The Institute for Data Science and Computing participated in 3 presentations at the cutting-edge technology and innovation event eMerge Americas held on May 1-5, 2015, at the Miami Beach Convention Center.
1) Urban Analytics and Big Data
PRESENTER: Hari Khanal, Postdoctoral Associate | UM Institute for Data Science and Computing
Urban analytics can be a powerful tool, allowing cities to visualize core weaknesses within communities, and use the data to develop management strategies to address these challenges. The urban analytics tool demonstrated at eMerge Americas can be used to facilitate the analysis of economic activities, environmental conditions, human behaviors, and mobility patterns within a community using sensor-generated data. Advanced computing tools and algorithms are used to interpret the data so that it can then be utilized to optimize resource distribution, energy efficiency, and waste management in these communities. The tools presented are built upon publicly available datasets. By 2016, the Institute for Data Science and Computing anticipates using Miami-sourced data for our presentation. (Pictured: Hari Khanal)
2) Crossmedia Imaging Of Latin American Informal Cities Project
PRESENTERS: Adib Cure and Carie Penabad, UM | School of Architecture
Chris Mader, Director, Software Engineering Group | UM Institute for Data Science and Computing
TECHNICAL SUPPORT: Amin Sarafraz, Software Engineer, Software Engineering Group | UM Institute for Data Science and Computing
This presentation showcased an ongoing collaboration between the University of Miami Institute for Data Science and Computing (IDSC) and the School of Architecture (SoA) centered around applying and exploring low-altitude aerial photography (using drones) for rapidly and inexpensively documenting informal settlements (aka slums). These techniques have wide applications outside our immediate area of study including urban planning, agriculture, the insurance industry, and journalism.
3) Miami Affordability Project (MAP)
PRESENTERS: Dr. Robin Bachin, Assistant Provost for Civic and Community Engagement | University of Miami
TECHNICAL SUPPORT: Nakul Datur, Senior Software Engineer, Software Engineering Group | University of Miami Institute for Data Science and Computing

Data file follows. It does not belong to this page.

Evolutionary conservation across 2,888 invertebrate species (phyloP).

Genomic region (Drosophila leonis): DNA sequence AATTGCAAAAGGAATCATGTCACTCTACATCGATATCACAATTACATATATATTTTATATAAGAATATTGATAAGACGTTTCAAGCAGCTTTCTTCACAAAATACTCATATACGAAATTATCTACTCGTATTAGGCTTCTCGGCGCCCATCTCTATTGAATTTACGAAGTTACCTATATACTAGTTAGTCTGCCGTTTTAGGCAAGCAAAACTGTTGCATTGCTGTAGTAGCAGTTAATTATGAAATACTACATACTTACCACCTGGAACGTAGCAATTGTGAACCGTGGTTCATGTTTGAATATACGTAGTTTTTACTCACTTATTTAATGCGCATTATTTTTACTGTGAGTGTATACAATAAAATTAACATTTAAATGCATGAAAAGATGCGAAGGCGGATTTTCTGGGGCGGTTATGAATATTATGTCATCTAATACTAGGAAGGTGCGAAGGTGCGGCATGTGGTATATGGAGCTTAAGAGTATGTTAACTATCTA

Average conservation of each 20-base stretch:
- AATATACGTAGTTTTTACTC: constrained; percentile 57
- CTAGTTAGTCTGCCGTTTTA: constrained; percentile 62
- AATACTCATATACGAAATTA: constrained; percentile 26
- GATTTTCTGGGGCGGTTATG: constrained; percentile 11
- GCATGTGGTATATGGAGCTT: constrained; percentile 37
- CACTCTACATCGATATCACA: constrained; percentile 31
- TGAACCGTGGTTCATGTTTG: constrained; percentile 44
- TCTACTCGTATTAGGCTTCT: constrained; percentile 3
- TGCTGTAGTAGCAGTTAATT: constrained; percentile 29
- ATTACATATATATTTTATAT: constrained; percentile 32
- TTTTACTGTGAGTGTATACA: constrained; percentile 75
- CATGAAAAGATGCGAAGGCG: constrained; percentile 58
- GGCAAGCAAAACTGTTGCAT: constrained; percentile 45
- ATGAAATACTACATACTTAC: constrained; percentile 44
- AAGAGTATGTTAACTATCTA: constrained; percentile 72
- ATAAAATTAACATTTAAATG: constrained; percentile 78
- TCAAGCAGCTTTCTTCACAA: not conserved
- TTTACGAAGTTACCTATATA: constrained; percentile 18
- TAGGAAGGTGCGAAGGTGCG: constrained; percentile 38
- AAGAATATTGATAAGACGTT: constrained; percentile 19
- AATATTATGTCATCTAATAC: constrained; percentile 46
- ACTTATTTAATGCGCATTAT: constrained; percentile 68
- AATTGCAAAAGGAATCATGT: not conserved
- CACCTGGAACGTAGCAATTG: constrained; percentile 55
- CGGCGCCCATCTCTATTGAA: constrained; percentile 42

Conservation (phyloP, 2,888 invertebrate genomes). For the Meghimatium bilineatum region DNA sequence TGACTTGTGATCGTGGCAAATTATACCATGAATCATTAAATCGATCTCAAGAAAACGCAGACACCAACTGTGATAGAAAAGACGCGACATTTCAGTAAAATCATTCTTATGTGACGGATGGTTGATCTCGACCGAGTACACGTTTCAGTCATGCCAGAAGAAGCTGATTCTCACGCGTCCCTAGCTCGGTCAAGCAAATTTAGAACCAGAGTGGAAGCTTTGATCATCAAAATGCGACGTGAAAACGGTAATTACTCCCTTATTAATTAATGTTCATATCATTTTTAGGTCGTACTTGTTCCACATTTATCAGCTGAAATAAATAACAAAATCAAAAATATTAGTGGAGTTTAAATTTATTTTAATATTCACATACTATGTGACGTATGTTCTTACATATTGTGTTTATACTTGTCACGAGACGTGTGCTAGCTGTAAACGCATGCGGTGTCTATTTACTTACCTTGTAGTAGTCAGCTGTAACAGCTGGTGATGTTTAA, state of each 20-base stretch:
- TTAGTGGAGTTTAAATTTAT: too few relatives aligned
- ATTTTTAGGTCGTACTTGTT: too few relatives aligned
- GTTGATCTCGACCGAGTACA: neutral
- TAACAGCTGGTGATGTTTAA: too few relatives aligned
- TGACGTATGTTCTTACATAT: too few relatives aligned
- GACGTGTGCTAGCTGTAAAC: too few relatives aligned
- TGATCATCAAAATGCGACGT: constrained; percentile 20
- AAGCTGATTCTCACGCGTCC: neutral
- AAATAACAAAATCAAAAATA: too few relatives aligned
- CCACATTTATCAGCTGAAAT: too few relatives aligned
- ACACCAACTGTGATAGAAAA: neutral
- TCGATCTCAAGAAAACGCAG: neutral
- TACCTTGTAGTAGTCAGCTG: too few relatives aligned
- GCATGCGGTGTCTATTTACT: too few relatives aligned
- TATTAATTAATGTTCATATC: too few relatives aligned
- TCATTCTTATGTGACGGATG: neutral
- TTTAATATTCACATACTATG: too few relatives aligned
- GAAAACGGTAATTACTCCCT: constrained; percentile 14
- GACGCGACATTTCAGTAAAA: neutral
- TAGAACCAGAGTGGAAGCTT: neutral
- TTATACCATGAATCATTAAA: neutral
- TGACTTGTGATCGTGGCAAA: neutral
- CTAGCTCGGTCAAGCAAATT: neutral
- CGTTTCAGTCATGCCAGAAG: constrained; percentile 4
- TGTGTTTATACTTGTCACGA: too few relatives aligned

The Office of Civic and Community Engagement and IDSC demonstrated the Miami Affordability Project (MAP)—showing off a drone used for mapping cities in need of new infrastructure—for Julian Castro, secretary of Housing and Urban Development, and JPMorgan Chase representatives. Chase is the lead funder of MAP, a free, publicly accessible tool developed by the Office of Civic and Community Engagement to visualize neighborhood-level housing market dynamics and develop data-driven community development strategies. (Read the full story at eVertias.)
Other notable presentations included:
EdTech 2.0: Presidents’ Edition Panel
Thomas LeBlanc, UM Provost (pictured 3rd from left), was part of the EdTech 2.0: Presidents’ Edition Panel, which discussed how the dynamics of the “information-based” economy are evolving into a “knowledge-based” economy. This panel of Presidents from South Florida’s leading higher education institutions provided insights as to how colleges and universities are adapting to the changing demands, and they discussed the role of universities that are fostering innovation and a culture of entrepreneurship in our region. Panelists: Thomas LeBlanc (University of Miami Provost), Mark Rosenberg (President, FIU), John W. Kelly (President, FAU), George L. Hansbury II (President, NSU), Eduardo J. Padron (President, Miami-Dade College), and Moderator Dan Cane (CEO of Modernizing Medicine).
‘Senseable’ Urban Design: One Solution at a Time
Revered in the global urban design stage as one of the top innovators “shaping our creative future who will change the world,” Professor Carlo Ratti pointed out that the way we describe and understand cities is being radically transformed through today’s increased deployment of sensors and hand-held electronics. New technologies and ideas are also being tested in Mexico City’s Lab, a self-described experimental think tank based in one of the world’s largest metropolises and the largest city in North America. LabPLC is headed by award-winning TED senior fellow and Yale World Fellow Gabriella Gomez-Mont. Urban insights from brilliant minds where technology and creativity intersect with government, academia, civic society and the private sector were discussed. Speakers: Gabriella Gomez-Mont (CEO Laboratorio para la Cuidad,Mexico City), and Carlo Ratti (Director, MIT SENSEable City Lab), and Moderator Rodolphe el-Khoury (pictured at right) (Dean, School of Architecture, University of Miami, and CCS Smart Cities Program Director) who also spoke separately on Building Blocks for The Internet of Things.